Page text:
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Solar Thermal Technology at Sandia

Fact Sheet

Sandia's Work in Solar Thermal Technology
Sandia National Laboratories works with users and manufacturers of solar thermal electric systems to increase acceptance of the technologies as cost-competitive candidates for power generation and to further their commercialization. Sandiaís work focuses on evaluating and improving solar thermal systems and providing design assistance. SNL works with industry, organizations and government agencies and it makes the results available through workshops, publications, seminars and private communications.

Sandia operates the Solar Thermal Design Assistance Center as part of its overall program in renewable energy. The center specializes in evaluating solar thermal systems for given applications, and provides technical assistance in the design and installation of solar thermal systems. The center can often predict the performance of different components in a solar thermal system, and it can estimate how well an entire system might operate. In order to stay current on trends in the solar thermal industry, the centerís staff frequently visits operating solar thermal systems throughout the United States. The center is often asked to serve as a technical resource for state and federal agencies and for the military in developing energy and energy-related programs.

Examples of recent projects include:

Another big component of Sandia's efforts in renewable energies is the National Solar Thermal Test Facility, which Sandia operates for the U.S. Department of Energy. The facilityís central feature is the 200-foot "Power Tower," which is surrounded by 220 heliostats on eight acres. The heliostats focus sunlight on the tower, producing temperatures of more than 500 degrees centigrade. The test facility is used for numerous tests that require intense heat or the ability to direct high heat onto a small target. Examples include testing the effects of heat on materials or components used in a nuclear power plant, and the simulation of the aerodynamic heating that occurs when a missile travels through the atmosphere.

Fundamentals
Solar thermal power systems convert sunlight to heat, which is then used to generate electricity. The systems use mirrored surfaces to concentrate the sunís energy to create the heat, which is then used to heat water, generate steam or power an engine that generates electricity. Three types of collector systems are used, each incorporating tracking mirrors to reflect and concentrate sunlight onto a receiver where it is converted to high temperature thermal energy.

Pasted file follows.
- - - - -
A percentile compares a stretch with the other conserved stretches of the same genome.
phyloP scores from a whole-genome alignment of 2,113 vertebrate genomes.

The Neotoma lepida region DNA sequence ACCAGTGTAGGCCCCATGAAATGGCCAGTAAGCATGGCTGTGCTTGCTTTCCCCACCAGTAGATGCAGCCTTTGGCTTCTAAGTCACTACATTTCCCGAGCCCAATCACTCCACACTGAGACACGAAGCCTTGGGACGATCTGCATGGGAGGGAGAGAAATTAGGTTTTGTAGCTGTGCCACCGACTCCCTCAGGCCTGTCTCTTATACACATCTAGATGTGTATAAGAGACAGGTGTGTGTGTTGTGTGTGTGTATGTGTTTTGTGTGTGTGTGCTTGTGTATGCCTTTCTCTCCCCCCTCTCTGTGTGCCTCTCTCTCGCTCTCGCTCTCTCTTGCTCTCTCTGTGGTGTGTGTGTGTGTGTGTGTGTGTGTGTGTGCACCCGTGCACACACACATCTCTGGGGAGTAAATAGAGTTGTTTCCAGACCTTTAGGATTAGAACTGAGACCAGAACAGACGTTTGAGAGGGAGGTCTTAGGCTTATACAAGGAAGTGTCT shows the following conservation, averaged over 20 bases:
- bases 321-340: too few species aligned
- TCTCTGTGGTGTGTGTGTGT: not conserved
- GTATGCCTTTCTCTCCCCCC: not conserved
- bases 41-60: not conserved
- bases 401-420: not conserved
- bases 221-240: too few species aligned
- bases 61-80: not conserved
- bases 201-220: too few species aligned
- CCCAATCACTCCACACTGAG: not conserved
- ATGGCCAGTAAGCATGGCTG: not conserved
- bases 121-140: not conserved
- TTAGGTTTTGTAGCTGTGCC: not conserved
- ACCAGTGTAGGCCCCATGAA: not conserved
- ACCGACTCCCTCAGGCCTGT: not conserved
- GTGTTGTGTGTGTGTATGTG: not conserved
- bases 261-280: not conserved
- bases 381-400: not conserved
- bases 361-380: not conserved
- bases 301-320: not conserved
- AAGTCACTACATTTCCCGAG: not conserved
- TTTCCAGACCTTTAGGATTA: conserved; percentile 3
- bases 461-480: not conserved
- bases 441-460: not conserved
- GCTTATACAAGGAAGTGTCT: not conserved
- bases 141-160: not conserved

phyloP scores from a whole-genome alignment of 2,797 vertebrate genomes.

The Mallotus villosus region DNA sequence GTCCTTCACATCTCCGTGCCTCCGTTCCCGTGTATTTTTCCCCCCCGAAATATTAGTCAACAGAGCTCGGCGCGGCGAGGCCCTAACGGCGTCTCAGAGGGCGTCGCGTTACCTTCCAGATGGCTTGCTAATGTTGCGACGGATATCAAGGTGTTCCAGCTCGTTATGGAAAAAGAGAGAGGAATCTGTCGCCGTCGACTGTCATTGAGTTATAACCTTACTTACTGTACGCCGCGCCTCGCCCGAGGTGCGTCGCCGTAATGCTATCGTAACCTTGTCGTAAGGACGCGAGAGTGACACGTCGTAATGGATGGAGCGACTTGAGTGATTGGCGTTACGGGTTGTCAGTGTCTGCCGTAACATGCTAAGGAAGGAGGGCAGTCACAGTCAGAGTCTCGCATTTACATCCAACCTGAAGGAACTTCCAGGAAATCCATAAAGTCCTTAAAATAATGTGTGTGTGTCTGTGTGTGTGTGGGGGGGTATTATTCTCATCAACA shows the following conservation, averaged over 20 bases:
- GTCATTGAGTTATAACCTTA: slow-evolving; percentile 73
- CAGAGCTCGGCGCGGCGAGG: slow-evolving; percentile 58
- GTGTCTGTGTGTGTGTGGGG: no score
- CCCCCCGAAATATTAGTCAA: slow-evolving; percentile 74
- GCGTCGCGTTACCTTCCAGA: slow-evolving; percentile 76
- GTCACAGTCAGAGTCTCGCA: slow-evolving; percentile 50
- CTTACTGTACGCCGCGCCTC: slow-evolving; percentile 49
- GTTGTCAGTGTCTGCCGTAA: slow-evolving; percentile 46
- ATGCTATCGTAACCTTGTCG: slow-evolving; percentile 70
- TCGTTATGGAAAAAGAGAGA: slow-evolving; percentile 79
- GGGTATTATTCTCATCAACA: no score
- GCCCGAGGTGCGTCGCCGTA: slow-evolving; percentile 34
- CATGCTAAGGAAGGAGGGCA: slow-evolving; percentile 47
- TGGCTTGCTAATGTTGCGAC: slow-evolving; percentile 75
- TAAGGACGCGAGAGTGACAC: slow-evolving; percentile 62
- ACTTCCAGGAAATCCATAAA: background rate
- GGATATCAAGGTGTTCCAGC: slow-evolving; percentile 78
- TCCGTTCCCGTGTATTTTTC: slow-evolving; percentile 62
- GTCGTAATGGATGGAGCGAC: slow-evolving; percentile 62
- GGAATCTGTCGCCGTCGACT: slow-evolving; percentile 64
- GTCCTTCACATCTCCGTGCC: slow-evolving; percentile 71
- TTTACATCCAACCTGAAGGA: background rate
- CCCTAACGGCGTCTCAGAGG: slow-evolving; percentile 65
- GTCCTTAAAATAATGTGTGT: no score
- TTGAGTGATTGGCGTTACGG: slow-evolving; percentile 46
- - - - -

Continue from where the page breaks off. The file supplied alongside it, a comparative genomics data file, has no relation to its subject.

Trough systems use parabolic reflectors in a trough configuration and are the most mature solar thermal technology. Troughs concentrate the sun up to 100 times onto a fluid-filled receiver tube positioned along the line of focus in the trough. Temperatures up to 400 degrees centigrade can be produced and used as heat or to generate electricity.

Power tower, or central receiver systems, use heliostats (highly reflective mirrors) that track the sun and reflect it to a central receiver atop a tower. The sun heats a fluid in the receiver typically to temperatures up to 650 degrees centigrade. The heated fluid is converted to steam that drives a turbine to produce electric power.

Dish systems use parabolic reflectors in the shape of a dish to focus the sunís rays onto a receiver mounted above the dish at its focal point. The solar energy heats a fluid powering a small engine/generator mounted at the focal point. The systems operate at about 800 degrees centigrade and can generate up to 50 kilowatts of electric power.

Applications
Solar thermal systems are used to produce electricity, steam, hot water, or heat. Hot water for institutions, industrial processes, and refrigeration are areas where solar thermal systems can make sense economically and practically.


Sandia is a multiprogram laboratory operated by Sandia Corporation, a Lockheed Martin Company, for the United States Department of Energy.
Media Contact
Chris Miller
cmiller@sandia.gov

Last modified: August 6, 1997


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